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A loaded legacy

THE ASIAN AGE. | VIKRAM SHARMA
Published : Apr 24, 2019, 12:32 am IST
Updated : Apr 24, 2019, 12:32 am IST

The man who gifted the rare weapon along with 25 bullets and a medal minted by the British police on the 200th birth anniversary of Sir Robert Peel.

Retired IPS officer C Anjaneya Reddy handing over the weapon to TSPA Director Santosh Mehra.
 Retired IPS officer C Anjaneya Reddy handing over the weapon to TSPA Director Santosh Mehra.

Like all old weapons, this .38 Webley and Scott revolver also has a story to tell. And while its finish may be slightly worn down, it is soaked in history.

A one-of-its-kind revolver made in the United Kingdom and first acquired in the 1950’s by the then Inspector General of Police K. Ramachandra Reddy, the .38 Webley and Scott is the latest weapon to join the rich and impressive collection of arms at the Dr Hankin Police Museum and Discovery Centre at the prestigious RVBRR Telangana State Police Academy.

The man who gifted the rare weapon along with 25 bullets and a medal minted by the British police on the 200th birth anniversary of Sir Robert Peel, the founder of the British police — to the Police Academy is retired IPS officer C. Anjaneya Reddy, the son-in-law of Ramachandra Reddy.

“My father-in-law acquired the weapon in the 1950s and it remained his personal weapon till his retirement. He was the IGP (HoPF) from 1975 to 1978. In 1978, it was passed on to me and was my personal weapon till my retirement in 2003. This particular weapon is no longer manufactured,” informs Anjaneya Reddy, who drove down to the Academy recently and gifted it to TSPA Director and senior IPS officer Santosh Mehra.

Since it is a prohibited bore weapon, only uniformed forces can possess it and Anjaneya Reddy could have easily sold it to any police officer. But he decided to preserve it in the museum instead.

“I have no idea how much it is worth now but I wanted it to be preserved in the Dr Hankin Police Museum for everyone to see. I think my father-in-law purchased the weapon from an auction as it was not available for sale in the open market, being a prohibited bore. I don’t remember how much he bought it for though,” says Reddy, who also happens to be the founder Director of the Police Academy.

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Describing the British minted medal that he gifted to the Academy, he says, “'The medal was given to me as a souvenir when I visited the Commissioner of Police, London in 1988."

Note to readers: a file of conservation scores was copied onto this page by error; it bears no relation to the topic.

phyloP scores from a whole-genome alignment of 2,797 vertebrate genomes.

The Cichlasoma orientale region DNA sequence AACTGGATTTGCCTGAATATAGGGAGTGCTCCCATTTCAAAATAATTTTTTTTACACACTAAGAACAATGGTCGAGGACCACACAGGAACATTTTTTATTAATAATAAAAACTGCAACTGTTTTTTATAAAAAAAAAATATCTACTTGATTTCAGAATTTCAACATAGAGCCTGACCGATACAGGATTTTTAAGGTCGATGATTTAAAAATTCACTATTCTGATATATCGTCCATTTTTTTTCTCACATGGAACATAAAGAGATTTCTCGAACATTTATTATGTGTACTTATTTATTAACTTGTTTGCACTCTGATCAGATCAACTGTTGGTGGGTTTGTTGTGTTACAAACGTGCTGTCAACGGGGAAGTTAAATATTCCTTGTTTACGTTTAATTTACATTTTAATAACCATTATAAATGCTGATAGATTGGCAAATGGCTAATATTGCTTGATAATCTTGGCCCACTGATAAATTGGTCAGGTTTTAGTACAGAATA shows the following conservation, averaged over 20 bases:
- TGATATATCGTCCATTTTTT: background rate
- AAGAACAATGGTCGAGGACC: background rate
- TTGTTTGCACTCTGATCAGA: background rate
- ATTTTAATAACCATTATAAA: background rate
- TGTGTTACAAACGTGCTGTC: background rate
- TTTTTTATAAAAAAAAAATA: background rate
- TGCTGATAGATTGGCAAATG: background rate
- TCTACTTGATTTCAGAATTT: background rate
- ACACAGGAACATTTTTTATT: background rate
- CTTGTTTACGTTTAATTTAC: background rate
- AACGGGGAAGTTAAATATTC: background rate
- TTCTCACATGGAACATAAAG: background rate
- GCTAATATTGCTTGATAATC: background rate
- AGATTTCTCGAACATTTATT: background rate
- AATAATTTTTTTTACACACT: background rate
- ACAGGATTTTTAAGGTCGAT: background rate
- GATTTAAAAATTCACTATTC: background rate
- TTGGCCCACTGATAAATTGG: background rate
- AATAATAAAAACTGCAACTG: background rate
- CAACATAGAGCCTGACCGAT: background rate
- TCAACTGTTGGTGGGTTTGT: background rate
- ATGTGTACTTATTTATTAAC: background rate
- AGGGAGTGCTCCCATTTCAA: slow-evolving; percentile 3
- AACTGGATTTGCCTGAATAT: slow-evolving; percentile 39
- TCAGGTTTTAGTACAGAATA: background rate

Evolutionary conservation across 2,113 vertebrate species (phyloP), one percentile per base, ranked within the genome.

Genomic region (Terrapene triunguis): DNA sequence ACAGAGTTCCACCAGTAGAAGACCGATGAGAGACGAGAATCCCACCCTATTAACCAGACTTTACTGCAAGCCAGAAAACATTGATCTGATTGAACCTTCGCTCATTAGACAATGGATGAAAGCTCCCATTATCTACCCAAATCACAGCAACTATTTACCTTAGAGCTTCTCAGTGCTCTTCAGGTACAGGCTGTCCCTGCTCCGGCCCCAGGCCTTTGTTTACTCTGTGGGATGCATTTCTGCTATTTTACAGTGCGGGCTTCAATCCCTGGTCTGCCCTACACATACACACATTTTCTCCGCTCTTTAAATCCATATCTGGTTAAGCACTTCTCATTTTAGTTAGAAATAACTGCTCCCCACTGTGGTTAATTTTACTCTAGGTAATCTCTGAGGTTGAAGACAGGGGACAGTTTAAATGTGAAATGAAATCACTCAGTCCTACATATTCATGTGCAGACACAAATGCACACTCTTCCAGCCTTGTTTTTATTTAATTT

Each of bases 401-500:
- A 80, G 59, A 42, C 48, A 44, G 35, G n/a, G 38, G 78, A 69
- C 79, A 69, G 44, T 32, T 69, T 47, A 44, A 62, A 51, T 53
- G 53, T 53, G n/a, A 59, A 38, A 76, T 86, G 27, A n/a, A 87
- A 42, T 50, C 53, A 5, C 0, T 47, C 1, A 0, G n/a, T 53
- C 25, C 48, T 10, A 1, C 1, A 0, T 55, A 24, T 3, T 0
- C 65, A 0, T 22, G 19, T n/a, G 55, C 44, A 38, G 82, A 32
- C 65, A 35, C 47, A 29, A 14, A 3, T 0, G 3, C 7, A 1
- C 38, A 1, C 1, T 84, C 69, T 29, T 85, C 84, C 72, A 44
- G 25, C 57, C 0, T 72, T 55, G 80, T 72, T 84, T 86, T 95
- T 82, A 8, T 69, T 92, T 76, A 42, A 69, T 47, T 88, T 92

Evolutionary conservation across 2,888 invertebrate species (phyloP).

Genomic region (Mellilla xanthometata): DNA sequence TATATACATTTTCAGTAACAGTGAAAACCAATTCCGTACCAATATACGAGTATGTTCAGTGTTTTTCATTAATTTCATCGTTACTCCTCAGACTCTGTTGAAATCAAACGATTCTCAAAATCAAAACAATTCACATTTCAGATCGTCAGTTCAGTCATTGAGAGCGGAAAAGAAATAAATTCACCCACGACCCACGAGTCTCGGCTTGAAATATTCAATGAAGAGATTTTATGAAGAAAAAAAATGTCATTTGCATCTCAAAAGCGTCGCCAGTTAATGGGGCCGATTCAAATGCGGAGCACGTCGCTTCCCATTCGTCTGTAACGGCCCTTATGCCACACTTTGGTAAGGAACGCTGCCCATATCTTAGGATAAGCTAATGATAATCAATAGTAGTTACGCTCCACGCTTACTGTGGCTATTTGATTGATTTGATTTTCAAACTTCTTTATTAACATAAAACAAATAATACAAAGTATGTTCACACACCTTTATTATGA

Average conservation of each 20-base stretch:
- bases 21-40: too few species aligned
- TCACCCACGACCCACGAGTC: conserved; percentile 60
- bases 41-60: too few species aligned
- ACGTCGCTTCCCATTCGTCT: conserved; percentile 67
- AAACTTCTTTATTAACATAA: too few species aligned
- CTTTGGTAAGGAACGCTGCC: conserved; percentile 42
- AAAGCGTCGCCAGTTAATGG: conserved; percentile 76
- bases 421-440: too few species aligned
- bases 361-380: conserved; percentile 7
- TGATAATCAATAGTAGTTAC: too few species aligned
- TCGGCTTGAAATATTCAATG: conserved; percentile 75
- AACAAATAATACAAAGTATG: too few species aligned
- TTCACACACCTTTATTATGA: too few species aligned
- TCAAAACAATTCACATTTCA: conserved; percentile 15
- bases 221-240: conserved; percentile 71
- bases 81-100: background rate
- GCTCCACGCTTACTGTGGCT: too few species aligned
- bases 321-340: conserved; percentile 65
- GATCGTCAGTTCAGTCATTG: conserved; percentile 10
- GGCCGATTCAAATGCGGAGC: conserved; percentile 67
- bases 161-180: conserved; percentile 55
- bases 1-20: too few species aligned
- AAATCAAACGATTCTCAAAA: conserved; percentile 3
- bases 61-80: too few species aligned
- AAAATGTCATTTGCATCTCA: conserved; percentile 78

Appreciating Reddy’s gesture to donate these rare items to the museum, Additional DGP and TSPA Director Santosh Mehra says, “It’s a very nice gesture on his part and a lot of history is attached to it. The Academy is happy to receive the gift.”

Earlier, family members of IPS officer K.S. Vyas had donated a rare sword to the Academy while there are many police units in the state that have donated old weapons, communication systems and other material available with them.  

Set up in 2007, the Dr Hankin Police Museum houses many rare artefacts that date back to 1450 AD — among them are very rare pistols, revolvers, swords, daggers, cannons, arrows, old communication equipment, forensic science equipment and some very rare photographs including that of Rani Jhansi Lakshmibai. A First Information Report (FIR) of Mahatma Gandhi’s assassination is also on display. The museum, which has antique collections from the 16th century to the 20th century from various countries including England, France, China, Nepal, USA, Turkey, Iran and Egypt, is named after Hankin, a European who served as the first Inspector General in the Nizam state.

Though the museum is not open to the public, the Academy has started to allow school students to visit with prior permission. “'Students need to see and know these rare antiques,” adds Santosh Mehra.

Rare treasures

Among the impressive varieties of arms at the museum is the five chamber ‘Lilliput revolver’ having floral and creeper designs on the barrel, chamber and other parts. Another interesting weapon is the walking stick-cum-gun besides a 1915 made sub machine gun, a Carbine of Italy police.

Among the rare inscribed swords at the museum are the Persian, Turkish, Egyptian and European swords with signatures of noted swordsmiths like Iranian Asadullah Ifshani, whose collection is described as the richest collection today.

Also on display is a very impressive collection of centuries old daggers, axes, arrows, spears and cannons.

Dagger and kukri donated by K. Aruna Vyas, wife of the late IPS officer  K.S. Vyas.

Tags: revolver, weapons, first information report, mahatma gandhi